Feeling that “tug” and responding to it?

I'd been having a bad interaction and was feeling a little bruised about being on the internet, when this email from Andrea landed in my box:

"I just wanted to thank you for bringing "Waiting To Unfold" to our attention.

I have a friend in labor right now (seems to be a week long process, so I
told her to quickly read the pregnancy posts!) with her third girl. Her first two girls have had some medical issues, and they don't know yet if this third child will, so the idea of waiting for a child to unfold is strong.

When I read your review of the book, I felt a little tug, and I'm
starting to learn to listen to that, so I ordered it and was able to
deliver it today, on the heels of a neighborhood girls' night out for
her.

It's so easy to get busy in my own life, with work and school and baby
turning one soon, and the laundry and things that are not getting done,
that I forget the struggles of my good friends. Then I realize that even
they have amazing support compared to so many, like your recent post.

So i'm going to do my best to listen more to that tug that tells me to
reach out to someone. The same tug that suggested I donate my son's
clothes to my former student, unwed and twenty, having a boy the same
month mine was born. Easy to think, but I need to take the next step and
act on it.  I know people of different faiths have different theories
on that tug, whether it's God or some other force. I don't know if I
need it to have a name, as long as I learn to listen to it.

So all that to say thank you for providing a way for me to listen and reach out and do something small for someone special."

This hit me, hard. First of all, what inspired Andrea to send me that email exactly when I needed to hear it? She must have been listening to the tug in order to send it.

Also, I've started trying to pay attention to the tug when I hear it in my own life. I feel like sometimes I'm afraid to put my neck out or to overstep my bounds, but inevitably when I do follow the tug it opens up something or I find out the person really needed it.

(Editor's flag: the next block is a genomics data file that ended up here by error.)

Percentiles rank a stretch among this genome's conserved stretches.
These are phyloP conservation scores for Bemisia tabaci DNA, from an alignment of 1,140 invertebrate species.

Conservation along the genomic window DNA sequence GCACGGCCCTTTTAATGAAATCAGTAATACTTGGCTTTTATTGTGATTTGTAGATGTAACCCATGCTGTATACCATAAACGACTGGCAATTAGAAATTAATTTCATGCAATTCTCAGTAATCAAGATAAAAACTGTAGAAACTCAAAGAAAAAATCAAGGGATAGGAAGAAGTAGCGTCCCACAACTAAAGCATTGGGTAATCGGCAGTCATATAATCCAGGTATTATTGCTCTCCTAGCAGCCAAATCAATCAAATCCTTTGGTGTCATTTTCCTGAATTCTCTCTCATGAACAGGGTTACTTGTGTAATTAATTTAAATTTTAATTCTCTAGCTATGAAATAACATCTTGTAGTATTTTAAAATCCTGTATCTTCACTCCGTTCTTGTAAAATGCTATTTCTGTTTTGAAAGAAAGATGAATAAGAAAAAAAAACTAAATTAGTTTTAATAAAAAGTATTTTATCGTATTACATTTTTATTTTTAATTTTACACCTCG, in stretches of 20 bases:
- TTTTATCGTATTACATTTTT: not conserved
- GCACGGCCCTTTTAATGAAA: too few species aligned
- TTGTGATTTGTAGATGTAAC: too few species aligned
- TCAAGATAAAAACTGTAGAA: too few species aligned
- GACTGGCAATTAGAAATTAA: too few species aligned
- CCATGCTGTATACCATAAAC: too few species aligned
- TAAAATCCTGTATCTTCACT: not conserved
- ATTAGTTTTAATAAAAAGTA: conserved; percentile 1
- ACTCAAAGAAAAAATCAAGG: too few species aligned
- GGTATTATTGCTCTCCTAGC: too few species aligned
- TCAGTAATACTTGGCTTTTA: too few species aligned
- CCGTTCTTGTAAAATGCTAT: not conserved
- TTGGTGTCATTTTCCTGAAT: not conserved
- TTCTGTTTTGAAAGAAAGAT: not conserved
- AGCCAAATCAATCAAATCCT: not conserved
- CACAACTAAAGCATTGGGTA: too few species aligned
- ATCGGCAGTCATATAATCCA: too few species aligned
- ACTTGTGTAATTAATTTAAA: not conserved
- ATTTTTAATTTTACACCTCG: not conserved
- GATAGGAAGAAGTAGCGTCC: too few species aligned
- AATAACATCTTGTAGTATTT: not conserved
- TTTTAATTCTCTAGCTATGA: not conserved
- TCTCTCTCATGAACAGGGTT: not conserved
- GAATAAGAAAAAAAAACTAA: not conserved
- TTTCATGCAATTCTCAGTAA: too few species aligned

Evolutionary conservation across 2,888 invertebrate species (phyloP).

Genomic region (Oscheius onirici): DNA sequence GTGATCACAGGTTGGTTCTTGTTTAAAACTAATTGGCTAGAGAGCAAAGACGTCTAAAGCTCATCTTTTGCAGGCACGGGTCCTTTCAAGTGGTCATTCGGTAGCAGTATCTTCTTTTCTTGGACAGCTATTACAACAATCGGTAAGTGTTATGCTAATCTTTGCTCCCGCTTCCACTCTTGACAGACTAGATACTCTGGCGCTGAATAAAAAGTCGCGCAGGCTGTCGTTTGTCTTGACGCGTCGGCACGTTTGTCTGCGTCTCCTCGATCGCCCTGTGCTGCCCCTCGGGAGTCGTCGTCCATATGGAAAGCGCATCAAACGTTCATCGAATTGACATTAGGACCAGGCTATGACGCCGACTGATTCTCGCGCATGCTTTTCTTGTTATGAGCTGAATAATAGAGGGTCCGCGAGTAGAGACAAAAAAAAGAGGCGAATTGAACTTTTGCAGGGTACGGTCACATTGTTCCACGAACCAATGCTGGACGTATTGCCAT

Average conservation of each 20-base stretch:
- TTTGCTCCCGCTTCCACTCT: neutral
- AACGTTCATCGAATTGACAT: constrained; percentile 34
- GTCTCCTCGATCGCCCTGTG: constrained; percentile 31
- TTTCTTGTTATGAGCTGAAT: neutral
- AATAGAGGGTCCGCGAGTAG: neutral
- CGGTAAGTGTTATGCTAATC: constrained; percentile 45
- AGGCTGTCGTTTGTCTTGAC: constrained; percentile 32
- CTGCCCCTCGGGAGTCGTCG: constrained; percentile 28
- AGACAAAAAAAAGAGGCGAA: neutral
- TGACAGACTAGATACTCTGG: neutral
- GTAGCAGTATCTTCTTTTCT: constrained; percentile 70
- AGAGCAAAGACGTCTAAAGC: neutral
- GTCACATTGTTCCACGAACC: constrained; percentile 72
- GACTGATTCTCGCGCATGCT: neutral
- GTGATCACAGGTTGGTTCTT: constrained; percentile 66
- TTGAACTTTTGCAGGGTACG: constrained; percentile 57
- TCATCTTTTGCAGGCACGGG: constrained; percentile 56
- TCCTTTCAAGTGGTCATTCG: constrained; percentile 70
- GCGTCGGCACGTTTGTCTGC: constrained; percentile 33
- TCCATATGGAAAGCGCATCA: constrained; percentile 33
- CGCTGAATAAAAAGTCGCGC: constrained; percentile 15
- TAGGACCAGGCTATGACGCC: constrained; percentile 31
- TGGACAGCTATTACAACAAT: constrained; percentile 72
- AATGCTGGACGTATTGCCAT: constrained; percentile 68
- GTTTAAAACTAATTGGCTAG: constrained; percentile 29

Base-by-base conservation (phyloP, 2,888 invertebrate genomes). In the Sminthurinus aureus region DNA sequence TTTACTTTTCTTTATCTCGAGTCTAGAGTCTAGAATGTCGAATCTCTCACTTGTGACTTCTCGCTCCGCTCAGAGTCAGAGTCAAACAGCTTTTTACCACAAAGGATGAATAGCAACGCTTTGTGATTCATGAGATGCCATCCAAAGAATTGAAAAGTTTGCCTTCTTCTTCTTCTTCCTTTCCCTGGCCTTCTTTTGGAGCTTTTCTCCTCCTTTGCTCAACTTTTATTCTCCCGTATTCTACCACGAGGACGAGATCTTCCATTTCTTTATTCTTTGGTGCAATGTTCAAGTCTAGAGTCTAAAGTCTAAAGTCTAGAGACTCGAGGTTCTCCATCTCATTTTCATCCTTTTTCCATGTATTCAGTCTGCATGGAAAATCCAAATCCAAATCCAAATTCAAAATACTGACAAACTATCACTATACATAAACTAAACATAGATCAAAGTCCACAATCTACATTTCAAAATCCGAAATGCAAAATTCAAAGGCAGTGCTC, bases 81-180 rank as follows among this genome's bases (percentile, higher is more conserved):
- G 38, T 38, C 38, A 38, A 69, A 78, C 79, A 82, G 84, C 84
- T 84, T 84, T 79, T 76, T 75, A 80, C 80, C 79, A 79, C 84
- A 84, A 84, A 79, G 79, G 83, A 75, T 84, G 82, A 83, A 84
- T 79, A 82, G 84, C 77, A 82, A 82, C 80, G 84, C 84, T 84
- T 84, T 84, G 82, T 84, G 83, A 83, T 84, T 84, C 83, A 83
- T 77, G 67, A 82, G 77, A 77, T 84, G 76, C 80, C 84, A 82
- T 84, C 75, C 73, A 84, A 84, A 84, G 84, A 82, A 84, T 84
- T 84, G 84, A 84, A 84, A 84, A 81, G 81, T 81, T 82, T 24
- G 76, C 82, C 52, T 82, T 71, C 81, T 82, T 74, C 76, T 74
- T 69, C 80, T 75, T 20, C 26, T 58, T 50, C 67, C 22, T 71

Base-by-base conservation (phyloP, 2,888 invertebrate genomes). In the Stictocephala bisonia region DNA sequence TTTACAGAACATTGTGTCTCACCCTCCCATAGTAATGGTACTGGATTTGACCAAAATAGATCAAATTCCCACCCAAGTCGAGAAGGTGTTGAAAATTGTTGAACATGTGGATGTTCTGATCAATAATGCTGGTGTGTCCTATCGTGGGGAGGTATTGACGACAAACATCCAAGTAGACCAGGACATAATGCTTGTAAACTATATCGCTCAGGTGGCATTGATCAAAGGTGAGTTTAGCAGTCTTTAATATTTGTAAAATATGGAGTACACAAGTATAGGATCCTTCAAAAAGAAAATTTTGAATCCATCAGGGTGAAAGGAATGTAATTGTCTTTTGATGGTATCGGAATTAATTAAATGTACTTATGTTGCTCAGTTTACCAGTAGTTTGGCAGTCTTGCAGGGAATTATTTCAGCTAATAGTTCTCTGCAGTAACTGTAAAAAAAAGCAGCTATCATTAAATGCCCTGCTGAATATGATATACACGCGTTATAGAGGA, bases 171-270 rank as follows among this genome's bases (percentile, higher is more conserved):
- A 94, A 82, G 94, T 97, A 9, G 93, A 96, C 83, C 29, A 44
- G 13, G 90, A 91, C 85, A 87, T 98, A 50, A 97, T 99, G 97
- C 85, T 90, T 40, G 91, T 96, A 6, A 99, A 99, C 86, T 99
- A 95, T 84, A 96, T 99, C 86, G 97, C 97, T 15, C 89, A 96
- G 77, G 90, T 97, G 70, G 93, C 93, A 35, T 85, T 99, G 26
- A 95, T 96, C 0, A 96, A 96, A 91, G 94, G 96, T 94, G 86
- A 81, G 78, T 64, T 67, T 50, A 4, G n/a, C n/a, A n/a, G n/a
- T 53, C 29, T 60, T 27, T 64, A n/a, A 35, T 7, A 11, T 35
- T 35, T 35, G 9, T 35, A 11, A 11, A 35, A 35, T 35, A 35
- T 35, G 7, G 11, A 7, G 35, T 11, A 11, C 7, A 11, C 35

I thanked Andrea, and she responded:

"I was thinking about times that I haven't responded to the tug…
They really stick with me. Like something so small, but I was behind a
young mom at the library and they told her she had fines that had been
sent to a collection agency and I wished so badly I had my purse so I
could cover her fees. I still try to remember the name I heard so I
could go back and give the money, it was clearly a tug I should have
listened to.

Definitely safety concerns and a
general social awkwardness come in to play when the tug is related to a
stranger. It's A lot easier when I get the feeling a friend could use
dinner or flowers or a break from their kiddos. It's harder when I don't
know the person and feel weird about even walking up to them to see if I
can help.

Would love to hear people's thoughts
on that, and on balancing the desire to teach our kids to listen to the
tug, while maintaining the basic safety rules and stranger guidelines
we want them to follow."

Yeah: Do you know what Andrea and I are talking about with "the tug"? I wouldn't describe it exactly as a feeling of obligation, but more of just an opportunity, an opening, and the thing that makes sense is to fill that opening. Whether it's a small conversation with someone, or handing someone a twenty dollar bill, or giving someone a ride, or anything that helps someone else in a concrete way.

And, how do we respond to it? In some ways, I feel like it's easier for me to respond when I'm feeling like I have fewer personal resources. When I'm feeling like I have more to spare, I don't seem to notice the tug, or there's more resistance to answering the tug.

Thoughts? And also, what about Andrea's concerns about safety and modeling for our kids?

25 thoughts on “Feeling that “tug” and responding to it?”